Wednesday, July 27, 2011

Meet… Jessica “Jess” Jenkins

By: Tara Ziegler

Jess is the type of climber where you can’t help but think, “Yeah, she was meant to do this”. Though fairly new to the sport, she has already made an impressive amount of progression and continues to challenge herself by setting new goals everyday. This, plus the fact that Jess delivers an ultra humble and positive attitude towards climbing, help make her the ideal climbing partner and some friendly competition.

Jess was first introduced to rock climbing by her brother Chris when he brought her to Aiguille a little over two years ago. A ballet dancer of over 14 years, she was already well seasoned in a mentally demanding and physically challenging sport. Unfortunately, she was not presented with very much opportunity to advance in ballet due to her petite physique. Growing increasingly weary with a situation she couldn't alter, Jess decided it was time to retire her slippers.

Though Jess didn’t have much issue in developing her climbing technique, she did find herself training muscles she wasn’t quite used to focusing on.“Ballet is all your legs pretty much, that’s why I had no upper body strength when I started climbing. I couldn't even do a pull up.” Up for the challenge, Jess began training and has since made an impressive amount of progress for the short amount of time she has been climbing. Part of her growth is also credited toward the motivation she receives from her fellow climbers. “Climbing was a flip flop from what dance was, more encouraging and challenging. People like to help. Dance wasn't like that as much. I wanted to contribute to the environment that you guys have here."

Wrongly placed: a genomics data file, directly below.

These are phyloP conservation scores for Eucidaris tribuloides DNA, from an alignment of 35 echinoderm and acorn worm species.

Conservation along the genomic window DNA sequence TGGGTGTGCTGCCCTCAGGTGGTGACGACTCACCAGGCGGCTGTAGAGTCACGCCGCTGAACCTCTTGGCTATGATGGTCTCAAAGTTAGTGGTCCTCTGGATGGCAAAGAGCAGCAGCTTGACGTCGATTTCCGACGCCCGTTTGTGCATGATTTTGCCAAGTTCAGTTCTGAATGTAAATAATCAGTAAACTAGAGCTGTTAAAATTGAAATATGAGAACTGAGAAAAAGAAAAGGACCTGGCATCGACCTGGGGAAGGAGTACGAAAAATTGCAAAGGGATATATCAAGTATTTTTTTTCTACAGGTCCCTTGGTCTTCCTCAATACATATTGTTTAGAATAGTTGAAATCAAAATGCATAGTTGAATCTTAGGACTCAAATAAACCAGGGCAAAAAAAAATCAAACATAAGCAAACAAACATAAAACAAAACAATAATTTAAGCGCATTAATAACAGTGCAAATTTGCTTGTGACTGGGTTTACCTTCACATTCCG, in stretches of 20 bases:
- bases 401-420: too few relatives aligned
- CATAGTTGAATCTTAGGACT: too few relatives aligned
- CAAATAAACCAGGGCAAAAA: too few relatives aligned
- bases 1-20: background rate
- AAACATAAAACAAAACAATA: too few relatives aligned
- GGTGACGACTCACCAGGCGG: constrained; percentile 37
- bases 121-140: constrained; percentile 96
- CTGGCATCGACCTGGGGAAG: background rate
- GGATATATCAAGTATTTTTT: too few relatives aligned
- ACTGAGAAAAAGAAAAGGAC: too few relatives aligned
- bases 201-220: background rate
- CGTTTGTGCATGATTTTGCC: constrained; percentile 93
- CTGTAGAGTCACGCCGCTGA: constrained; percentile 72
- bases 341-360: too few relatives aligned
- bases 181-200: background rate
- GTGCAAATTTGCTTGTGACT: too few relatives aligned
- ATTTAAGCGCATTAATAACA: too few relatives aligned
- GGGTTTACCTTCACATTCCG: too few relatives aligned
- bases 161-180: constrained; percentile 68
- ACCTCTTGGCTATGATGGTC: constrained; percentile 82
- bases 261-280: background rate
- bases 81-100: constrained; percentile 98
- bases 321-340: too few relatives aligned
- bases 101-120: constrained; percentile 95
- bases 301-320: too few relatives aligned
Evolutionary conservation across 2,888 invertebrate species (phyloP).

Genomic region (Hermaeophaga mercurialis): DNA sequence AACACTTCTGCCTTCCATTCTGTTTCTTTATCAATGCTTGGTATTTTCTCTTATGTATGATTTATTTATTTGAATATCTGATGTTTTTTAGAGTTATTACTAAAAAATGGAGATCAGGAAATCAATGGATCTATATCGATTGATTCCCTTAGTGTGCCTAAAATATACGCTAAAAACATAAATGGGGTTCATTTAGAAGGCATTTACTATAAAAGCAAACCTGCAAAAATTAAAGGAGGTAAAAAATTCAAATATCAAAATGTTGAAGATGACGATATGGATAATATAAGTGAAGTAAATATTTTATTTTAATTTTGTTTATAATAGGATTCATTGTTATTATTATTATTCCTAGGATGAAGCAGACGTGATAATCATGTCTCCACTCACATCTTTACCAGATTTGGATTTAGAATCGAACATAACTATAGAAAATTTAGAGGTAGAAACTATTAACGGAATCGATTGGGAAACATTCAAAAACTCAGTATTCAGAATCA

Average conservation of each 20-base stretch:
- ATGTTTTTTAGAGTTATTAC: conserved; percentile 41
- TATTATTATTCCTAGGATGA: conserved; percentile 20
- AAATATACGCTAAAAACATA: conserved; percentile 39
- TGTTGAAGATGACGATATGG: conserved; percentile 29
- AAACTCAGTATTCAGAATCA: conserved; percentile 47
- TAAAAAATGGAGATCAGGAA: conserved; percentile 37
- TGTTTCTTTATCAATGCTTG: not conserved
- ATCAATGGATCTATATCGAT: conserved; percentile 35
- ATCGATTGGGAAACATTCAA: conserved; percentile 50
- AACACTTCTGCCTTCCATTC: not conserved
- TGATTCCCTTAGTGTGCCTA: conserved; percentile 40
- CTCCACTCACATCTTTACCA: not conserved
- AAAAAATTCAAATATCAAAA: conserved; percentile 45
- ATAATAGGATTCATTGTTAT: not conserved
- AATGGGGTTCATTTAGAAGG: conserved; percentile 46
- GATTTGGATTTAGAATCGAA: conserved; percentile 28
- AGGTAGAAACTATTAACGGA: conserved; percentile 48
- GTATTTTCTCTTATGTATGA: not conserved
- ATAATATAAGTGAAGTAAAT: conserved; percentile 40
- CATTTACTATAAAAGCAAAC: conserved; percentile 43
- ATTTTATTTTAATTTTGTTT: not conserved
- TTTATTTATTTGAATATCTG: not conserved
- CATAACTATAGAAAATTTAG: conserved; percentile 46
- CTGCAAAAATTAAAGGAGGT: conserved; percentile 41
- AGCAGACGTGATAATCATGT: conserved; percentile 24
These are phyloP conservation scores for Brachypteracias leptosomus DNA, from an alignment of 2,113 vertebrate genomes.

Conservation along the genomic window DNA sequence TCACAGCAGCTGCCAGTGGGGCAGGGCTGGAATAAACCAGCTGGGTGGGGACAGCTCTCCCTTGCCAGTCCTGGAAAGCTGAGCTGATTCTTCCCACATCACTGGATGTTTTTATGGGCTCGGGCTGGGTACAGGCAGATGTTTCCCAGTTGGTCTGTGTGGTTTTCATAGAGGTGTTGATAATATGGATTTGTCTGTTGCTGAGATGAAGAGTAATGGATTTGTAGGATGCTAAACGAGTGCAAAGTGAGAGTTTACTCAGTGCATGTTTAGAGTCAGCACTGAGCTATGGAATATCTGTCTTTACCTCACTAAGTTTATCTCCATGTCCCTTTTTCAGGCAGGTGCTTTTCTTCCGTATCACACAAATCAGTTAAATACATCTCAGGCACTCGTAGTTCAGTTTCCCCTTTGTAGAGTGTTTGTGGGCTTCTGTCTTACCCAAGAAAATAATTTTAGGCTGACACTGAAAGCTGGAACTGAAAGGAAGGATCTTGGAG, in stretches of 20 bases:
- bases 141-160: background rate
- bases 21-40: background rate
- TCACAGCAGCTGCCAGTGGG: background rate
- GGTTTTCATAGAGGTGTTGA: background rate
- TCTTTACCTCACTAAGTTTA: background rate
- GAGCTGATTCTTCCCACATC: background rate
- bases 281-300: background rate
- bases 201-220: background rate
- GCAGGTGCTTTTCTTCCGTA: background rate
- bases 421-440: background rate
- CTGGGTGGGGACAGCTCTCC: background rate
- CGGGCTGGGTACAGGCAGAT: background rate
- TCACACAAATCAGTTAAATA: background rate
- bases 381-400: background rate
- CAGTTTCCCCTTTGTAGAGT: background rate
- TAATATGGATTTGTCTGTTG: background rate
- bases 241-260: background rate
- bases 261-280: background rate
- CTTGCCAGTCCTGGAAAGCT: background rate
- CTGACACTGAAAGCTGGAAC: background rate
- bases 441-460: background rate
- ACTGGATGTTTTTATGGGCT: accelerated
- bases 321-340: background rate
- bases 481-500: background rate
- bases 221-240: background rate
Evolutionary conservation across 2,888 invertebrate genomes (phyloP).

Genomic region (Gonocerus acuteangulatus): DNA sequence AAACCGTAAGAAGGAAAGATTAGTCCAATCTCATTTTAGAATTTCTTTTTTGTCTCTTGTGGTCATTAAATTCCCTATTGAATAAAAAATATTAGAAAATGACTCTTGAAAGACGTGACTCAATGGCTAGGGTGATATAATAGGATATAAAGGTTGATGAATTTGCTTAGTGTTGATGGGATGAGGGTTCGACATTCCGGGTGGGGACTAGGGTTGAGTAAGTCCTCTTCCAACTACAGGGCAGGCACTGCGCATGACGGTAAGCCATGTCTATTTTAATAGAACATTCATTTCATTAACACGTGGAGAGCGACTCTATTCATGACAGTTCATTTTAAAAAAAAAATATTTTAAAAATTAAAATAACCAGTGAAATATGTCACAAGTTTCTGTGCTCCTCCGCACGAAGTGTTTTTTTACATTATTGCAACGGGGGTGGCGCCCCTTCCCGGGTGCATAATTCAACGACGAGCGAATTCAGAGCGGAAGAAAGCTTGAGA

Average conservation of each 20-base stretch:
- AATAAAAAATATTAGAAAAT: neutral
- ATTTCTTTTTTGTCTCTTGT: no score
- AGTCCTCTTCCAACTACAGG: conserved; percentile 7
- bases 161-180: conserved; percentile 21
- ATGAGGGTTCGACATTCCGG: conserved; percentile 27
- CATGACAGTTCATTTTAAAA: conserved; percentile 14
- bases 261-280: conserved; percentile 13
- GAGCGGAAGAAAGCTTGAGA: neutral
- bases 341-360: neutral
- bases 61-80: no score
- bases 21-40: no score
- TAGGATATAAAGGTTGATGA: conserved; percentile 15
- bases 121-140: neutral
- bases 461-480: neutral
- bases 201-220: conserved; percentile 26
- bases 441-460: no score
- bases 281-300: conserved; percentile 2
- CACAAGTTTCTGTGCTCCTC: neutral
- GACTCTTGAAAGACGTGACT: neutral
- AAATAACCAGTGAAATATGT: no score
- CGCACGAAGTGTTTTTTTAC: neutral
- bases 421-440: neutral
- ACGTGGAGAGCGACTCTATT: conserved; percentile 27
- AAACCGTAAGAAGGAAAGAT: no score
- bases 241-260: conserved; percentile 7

Despite a moderate fear of heights, Jess prefers to lead climbing to bouldering or top-rope. “Once you start leading, top-roping gets kind of boring. Top-roping is good for training but lead is definitely more exciting.” However she doesn’t discredit bouldering, her only two outdoor climbing trips were to HP40 and Rocktown. Jess’s current climbing goals include training for more outdoor climbing of all sorts.

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